Among conservatives, those committed or resigned to voting for Donald Trump in November have been highly critical of the concept, which has resulted in each its own hashtag, known as #nevertrump, most commonly attacking it as disloyal, impractical, and even immoral. I would like to provide a defense of the choice many of us in the conservative camp have made to refrain from voting for Mr. Trump.
It goes without saying I view Hillary Clinton as a terrible choice for president, and have no plans to vote for her in a million years, a view which has proven to be shared by many of my friends in the progressive camp as well. She has demonstrated herself to be a thoroughly dishonest, unethical, and ruthless authoritarian. From a conservative perspective, her views on multiple social and religious liberty issues have proven particularly concerning, especially considering many of them frankly are clearly politically motivated. I am quite unnerved by her prospective presidency.
It would additionally be naïve to pretend that support for Trump, primarily among uneducated blue-collar middle-aged whites, was occurring completely in a vacuum. They have legitimate grievances regarding increased economic disenfranchisement that has left them behind in society, and given that I have now lived for over five years in a very white collar, highly educated area dominated by left wing politics, I can tell you from experience that the disparagement of the white working class and poor is quite widespread. Moreover, they have essentially become the only group of people in the current climate who can be mocked and humiliated in the media and in any discourse in progressive-dominated areas without the slightest fear of social, educational, or conversational repercussion. In that respect, I share their anger.
However, the rhetoric from some of the Trump-supporting contingent has been highly colorful, in some cases they have even, like David Barton, insinuated that Christians who don’t vote for him will be judged by God for it. I have outlined below my reasons why I do not buy this, and why I will not be voting for him come November.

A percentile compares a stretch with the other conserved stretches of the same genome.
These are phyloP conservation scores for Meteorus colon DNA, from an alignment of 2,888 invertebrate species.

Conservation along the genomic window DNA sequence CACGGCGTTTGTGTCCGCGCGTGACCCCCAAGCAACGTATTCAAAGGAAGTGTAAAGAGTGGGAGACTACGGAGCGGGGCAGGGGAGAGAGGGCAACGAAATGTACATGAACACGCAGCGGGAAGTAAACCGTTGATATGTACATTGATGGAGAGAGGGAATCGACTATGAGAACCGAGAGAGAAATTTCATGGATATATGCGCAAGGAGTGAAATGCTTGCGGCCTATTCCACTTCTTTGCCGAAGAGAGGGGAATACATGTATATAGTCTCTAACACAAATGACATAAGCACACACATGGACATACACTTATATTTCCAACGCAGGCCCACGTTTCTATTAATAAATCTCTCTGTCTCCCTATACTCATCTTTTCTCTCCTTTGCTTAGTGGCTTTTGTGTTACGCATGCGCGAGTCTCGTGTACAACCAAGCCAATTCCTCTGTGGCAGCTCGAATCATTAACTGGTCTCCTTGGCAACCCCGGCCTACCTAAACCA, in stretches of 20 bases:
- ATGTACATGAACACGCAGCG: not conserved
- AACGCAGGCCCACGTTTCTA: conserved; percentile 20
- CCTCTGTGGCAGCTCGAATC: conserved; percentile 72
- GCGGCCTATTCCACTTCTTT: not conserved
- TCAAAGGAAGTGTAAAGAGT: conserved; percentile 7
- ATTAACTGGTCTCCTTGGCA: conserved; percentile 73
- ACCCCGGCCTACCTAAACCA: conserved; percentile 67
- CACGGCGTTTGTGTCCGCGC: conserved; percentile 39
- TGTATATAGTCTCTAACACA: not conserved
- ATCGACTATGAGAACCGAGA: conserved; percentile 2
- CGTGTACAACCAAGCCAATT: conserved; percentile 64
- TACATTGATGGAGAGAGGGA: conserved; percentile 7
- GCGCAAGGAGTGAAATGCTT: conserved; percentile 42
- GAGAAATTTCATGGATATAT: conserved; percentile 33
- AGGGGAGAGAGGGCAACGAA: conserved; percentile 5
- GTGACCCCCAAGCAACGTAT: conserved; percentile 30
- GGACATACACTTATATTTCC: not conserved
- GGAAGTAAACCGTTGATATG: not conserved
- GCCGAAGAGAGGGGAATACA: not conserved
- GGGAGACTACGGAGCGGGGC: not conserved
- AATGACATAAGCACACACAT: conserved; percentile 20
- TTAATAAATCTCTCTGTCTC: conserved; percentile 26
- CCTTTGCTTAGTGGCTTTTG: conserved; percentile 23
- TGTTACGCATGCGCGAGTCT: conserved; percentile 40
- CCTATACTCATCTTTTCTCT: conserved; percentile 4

The first reason is foremost; my Christian conscience simply does not allow me to cast a ballot for this man, because I am pro-life, and when I say that, I speak not only regarding the issue most commonly associated with the term, although that one is important, but regarding an ethic of life that seeks to foster human flourishing at any opportunity. A truly pro-life orientation takes into account many diverse situations in which human life must be fostered, and in so many respects, Mr. Trump fails miserably. He has voiced an avowedly pro-choice stance regarding the issue of abortion. He has made sweeping calls for bans on Muslims victims of the Iraqi and Syrian civil wars being admitted to the United States, essentially making mockery of one of the greatest humanitarian crises of our time, and comically oversimplifying the otherwise legitimate concerns regarding terrorist migration. He has stirred up the most vile manifestations of bigotry towards Hispanics. He has made multiple offensive comments towards blacks and trivialized their grievances towards law enforcement. These all point to a trend of a complete disregard for the concerns of other people, and exploitation of the latent hatred in the hearts of many of those within his support base. Even in spite of his incredibly shaky credentials on social issues, the fact that many still insist on voting for him for the sole reason that he MAY be better on those issues than Hillary. However, this mentality serves, frankly, as a scathing indictment of the current state of white evangelicalism in the United States, in that they prioritize their own pet moral issues without giving any consideration to the justice concerns of evangelicals of color, many of whom being otherwise quite conservative in their outlooks. Trump is exploiting the underlying hatreds found in the hearts of so many.